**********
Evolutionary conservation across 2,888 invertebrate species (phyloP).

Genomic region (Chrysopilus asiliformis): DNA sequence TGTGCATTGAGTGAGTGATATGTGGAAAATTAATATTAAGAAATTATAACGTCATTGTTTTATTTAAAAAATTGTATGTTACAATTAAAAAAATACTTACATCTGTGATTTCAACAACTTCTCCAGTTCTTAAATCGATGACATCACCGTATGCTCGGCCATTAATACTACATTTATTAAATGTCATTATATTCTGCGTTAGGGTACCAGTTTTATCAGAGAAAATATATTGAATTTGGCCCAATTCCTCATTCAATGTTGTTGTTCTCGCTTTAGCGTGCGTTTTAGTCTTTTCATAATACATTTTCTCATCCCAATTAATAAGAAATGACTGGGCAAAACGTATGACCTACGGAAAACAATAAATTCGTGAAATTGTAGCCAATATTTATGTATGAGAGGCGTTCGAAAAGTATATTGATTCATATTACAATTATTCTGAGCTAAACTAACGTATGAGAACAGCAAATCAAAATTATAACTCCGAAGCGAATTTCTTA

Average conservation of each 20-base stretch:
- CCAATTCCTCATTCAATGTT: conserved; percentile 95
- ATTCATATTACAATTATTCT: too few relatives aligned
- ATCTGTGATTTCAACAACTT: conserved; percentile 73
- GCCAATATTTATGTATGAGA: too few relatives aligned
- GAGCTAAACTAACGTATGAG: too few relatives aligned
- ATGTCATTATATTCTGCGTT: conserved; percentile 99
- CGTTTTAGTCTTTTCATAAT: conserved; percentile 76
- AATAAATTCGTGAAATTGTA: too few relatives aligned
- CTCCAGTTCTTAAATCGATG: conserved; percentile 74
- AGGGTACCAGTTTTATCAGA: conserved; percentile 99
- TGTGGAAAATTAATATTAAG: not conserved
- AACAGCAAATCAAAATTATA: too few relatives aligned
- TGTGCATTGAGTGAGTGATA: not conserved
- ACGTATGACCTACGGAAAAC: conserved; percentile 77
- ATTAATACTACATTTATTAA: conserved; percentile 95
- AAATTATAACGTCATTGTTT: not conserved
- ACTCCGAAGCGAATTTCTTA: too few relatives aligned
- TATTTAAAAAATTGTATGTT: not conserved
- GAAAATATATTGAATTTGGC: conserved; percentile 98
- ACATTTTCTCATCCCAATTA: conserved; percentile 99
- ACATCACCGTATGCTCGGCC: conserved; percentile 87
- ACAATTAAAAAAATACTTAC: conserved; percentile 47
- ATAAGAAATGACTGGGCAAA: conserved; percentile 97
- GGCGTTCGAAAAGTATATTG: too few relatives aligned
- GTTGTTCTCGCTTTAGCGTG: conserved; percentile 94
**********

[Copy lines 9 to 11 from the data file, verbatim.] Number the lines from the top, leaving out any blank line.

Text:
- ATGTCATTATATTCTGCGTT: conserved; percentile 99
- CGTTTTAGTCTTTTCATAAT: conserved; percentile 76
- AATAAATTCGTGAAATTGTA: too few relatives aligned